Private sector finance: Paraguay shrugs off neighbours’ problems
Santiago Peña helped secure Paraguay’s relentless upward trajectory while minister of finance – now he has switched to the private sector and has the perfect perspective to judge the outlook for the Mercosur countries.
Santiago Peña, board member of Banco Basa
Little, land-locked Paraguay hasn’t typically been on the list of country visits for bankers and investors in Latin America. Apart from a trickle of private bankers that can sometimes be found in Asuncion’s Sheraton hotel, meeting with the small number of the country’s rich that have diversified their wealth internationally, few make regular trips to this country of fewer than seven million people.
And while it would be an overstatement to say that all that is changing, the country has been forging its own path in recent years. It has differentiated its macroeconomic model from its large neighbours, Argentina and Brazil, and by doing so has spectacularly separated its performance from those moribund economies.
Since a bad drought hits Paraguay’s agriculturally dominated export sector in 2012, when GDP fell by 0.5%, the country has posted very strong results: annual GDP growth of 8.4%, 4.9%, 3.1%, 4.3% and 4.3% followed. Itaú Unibanco expects growth of 4% this year and the same in 2019.
This is all the more remarkable given that in that time Brazil has suffered its deepest recession in 100 years and Argentina has been, well, Argentina.
This year, Paraguay has continued to avoid importing these countries’ financial crises. Its currency has been stable, recording a volatility of just 0.27% for the three months to mid July, compared with 0.89% for Brazil and 2.01% for Argentina. The yields of its bonds and the credit default swap spreads of the sovereign have also been much more stable.
The last five years were exciting in the public sector – with lots of change,” he says. “In the next five years, the changes that will change the country will come from the private sector - Santiago Peña
The performance is not just notable because it offers a potential model for other Latin American countries, it is also becoming of greater interest to international investors. In mid September, for example, the New York hospital Mount Sinai announced a $100 million investment there in its first project in Latin America.
This contrasts with Argentina, which, despite all the fanfare given to reformist-minded president Mauricio Macri, “hasn’t seen one single factory opened in the past two years,” according to Santiago Peña, Paraguay’s finance minister during the previous Horacio Cartes administration.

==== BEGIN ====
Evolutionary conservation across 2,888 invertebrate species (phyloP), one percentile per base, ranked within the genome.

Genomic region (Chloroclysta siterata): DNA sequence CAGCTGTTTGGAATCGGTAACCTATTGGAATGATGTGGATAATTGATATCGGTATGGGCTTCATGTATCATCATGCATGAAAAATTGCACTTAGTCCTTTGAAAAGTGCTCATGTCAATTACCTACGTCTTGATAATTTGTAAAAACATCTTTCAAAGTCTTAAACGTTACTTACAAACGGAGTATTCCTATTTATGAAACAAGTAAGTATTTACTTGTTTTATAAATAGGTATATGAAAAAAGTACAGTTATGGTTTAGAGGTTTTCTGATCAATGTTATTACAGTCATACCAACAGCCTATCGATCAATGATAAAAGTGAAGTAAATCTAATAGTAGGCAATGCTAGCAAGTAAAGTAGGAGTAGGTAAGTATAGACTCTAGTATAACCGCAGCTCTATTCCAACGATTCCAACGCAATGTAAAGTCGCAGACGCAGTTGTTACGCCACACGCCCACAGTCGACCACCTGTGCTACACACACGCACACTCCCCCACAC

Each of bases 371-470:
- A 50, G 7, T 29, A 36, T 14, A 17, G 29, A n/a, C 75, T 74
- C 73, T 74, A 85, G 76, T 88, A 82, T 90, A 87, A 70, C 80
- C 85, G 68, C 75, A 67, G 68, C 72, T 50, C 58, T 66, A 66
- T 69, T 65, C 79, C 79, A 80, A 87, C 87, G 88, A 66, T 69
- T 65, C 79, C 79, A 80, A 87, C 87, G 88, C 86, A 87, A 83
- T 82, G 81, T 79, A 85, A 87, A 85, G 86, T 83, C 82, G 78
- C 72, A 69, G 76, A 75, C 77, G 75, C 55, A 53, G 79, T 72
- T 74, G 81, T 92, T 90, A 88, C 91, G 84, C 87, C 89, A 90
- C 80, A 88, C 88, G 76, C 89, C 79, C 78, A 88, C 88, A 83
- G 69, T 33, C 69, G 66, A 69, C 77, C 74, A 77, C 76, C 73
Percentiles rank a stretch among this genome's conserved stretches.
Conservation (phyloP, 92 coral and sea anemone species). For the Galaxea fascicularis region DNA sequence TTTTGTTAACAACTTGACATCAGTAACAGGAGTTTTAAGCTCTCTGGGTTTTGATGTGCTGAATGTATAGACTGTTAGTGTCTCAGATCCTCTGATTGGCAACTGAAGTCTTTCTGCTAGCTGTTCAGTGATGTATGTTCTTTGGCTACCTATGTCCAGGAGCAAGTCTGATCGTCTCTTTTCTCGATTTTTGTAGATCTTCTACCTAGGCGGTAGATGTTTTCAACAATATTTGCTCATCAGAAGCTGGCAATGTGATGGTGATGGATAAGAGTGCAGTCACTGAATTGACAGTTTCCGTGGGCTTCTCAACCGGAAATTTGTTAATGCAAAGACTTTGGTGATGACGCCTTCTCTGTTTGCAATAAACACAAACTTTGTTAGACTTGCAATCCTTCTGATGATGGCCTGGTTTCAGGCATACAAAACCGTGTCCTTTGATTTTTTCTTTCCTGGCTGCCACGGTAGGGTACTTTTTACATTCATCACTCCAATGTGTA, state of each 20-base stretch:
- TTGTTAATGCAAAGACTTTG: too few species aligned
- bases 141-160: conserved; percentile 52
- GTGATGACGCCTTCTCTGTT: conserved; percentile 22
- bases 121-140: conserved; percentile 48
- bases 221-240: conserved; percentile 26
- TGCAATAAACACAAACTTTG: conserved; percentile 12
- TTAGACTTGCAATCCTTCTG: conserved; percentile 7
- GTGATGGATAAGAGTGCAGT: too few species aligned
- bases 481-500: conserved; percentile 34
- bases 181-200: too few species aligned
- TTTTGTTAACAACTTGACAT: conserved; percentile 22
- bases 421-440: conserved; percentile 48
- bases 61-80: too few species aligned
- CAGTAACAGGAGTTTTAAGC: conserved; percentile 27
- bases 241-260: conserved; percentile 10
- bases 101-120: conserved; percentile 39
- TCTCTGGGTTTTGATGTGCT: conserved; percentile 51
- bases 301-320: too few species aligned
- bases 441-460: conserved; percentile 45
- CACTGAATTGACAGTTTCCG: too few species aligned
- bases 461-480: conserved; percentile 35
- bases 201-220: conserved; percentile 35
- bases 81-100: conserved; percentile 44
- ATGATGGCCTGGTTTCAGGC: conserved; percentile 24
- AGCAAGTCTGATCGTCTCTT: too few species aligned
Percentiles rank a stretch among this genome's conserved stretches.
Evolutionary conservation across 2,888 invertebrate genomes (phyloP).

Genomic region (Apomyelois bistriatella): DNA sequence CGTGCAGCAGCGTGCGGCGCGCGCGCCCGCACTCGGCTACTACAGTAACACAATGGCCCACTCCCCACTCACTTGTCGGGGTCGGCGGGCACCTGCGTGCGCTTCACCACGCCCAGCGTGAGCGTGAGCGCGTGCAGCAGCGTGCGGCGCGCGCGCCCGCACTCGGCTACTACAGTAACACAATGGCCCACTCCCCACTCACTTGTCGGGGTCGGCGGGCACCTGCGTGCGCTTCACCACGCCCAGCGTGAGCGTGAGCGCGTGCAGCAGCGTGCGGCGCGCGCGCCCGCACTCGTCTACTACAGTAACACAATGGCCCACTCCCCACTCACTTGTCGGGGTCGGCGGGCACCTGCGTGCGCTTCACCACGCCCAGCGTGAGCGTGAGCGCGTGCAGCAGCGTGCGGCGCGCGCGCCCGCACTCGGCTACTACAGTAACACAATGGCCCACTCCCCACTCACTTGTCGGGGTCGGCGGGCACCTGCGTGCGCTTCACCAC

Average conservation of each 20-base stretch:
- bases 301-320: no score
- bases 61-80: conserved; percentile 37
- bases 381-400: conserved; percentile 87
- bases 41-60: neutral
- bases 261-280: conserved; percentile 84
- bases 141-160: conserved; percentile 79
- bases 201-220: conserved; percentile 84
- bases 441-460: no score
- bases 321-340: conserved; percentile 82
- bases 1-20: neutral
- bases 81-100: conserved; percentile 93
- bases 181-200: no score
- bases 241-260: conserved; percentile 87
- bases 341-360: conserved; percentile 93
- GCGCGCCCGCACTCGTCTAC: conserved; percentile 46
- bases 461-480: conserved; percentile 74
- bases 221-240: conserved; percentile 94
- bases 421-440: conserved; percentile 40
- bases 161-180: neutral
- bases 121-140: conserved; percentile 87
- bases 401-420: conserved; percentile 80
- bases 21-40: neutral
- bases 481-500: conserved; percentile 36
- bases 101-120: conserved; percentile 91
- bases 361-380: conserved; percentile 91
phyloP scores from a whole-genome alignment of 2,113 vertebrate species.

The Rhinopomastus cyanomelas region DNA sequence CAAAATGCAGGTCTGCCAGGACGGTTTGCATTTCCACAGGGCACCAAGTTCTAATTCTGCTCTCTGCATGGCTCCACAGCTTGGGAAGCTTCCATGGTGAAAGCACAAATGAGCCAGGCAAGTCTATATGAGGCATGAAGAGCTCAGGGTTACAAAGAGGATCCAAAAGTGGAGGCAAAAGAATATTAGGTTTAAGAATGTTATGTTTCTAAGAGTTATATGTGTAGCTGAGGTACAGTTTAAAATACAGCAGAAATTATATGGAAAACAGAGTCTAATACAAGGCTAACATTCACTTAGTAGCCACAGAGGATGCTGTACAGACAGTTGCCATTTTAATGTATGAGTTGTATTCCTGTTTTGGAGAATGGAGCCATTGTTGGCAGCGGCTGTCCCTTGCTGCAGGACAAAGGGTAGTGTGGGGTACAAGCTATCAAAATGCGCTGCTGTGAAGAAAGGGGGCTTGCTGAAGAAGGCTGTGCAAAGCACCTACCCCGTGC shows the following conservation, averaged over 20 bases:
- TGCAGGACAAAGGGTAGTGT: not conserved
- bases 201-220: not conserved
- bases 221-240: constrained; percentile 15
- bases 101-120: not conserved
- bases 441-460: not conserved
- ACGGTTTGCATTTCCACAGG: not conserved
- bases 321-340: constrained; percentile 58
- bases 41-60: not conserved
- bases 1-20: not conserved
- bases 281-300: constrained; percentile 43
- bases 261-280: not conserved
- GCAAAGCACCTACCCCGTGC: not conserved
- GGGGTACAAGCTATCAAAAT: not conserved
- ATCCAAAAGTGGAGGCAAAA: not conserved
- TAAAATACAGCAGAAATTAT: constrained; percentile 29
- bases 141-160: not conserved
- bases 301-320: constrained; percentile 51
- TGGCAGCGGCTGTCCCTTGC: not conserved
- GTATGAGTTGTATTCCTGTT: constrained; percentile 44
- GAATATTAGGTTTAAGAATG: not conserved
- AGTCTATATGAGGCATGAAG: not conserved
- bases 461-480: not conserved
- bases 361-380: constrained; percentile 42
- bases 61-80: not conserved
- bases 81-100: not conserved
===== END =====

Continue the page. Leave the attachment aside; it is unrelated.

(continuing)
Meanwhile, Brazilian companies invest in industrial zones (called maquilas) that are growing along the border between the two countries. These plants enable Brazilian companies to integrate Paraguayan costs into their processes, which are better in terms of corporate tax rates and labour and energy costs.
Last year, this trend was given a high-profile boost when Brazil’s toymaker Estrela closed down its Chinese factory and spent $2 billion on a new operation in Paraguay, saying that it provided cheaper production costs, as well as much quicker and cheaper freight.
Peña, who ran for president (he was beaten by Mario Abdo Benitez) makes it clear that his comment on Argentina’s lack of foreign direct investment is not a criticism of Macri but rather the state of that country’s economy after decades of rule by the Peronists.
It also shows the Paraguayan development model in a favourable light. More than 100 maquilas are now in operation – about 80% are owned by Brazilian companies – and that has led to diversification for an economy that has long been based on commodities and, in particular, soy.
International investors are taking notice. Peña has moved into the private sector and is a board member of Banco Basa – a financial institution that is part of the Cartes group. The bank focuses on corporate lending, and Peña says international interest in Paraguayan investments has increased.
“We have received a couple of missions from equity funds – that is something quite new for Paraguay,” he says. “In the past, we would talk to debt investors, but it wasn’t very common to meet equity funds that were interested in buying shares in companies.”
Peña says the amounts are still small – a few million dollars at a time – but it is a start. The focus is on startup opportunities (Peña says Paraguayans are not ready to open equity investments in established, family-run operations) and the financial sector, as well as infrastructure and healthcare.
Basa is responding to the growing interest by opening a stockbroking subsidiary, which should begin operating at the beginning of next year, and by building an investment banking platform. The move anticipates growth that would be accelerated with an investment-grade rating, but the bank has already been active with private debt placements in the international markets.
Peña says the bank has been working on private liability management deals, refinancing debts that are of a scale difficult for the domestic banking market to digest. He highlights the steel industry as one that saw corporates take on debt a couple of years ago when prices were high and now needs international liquidity to refinance.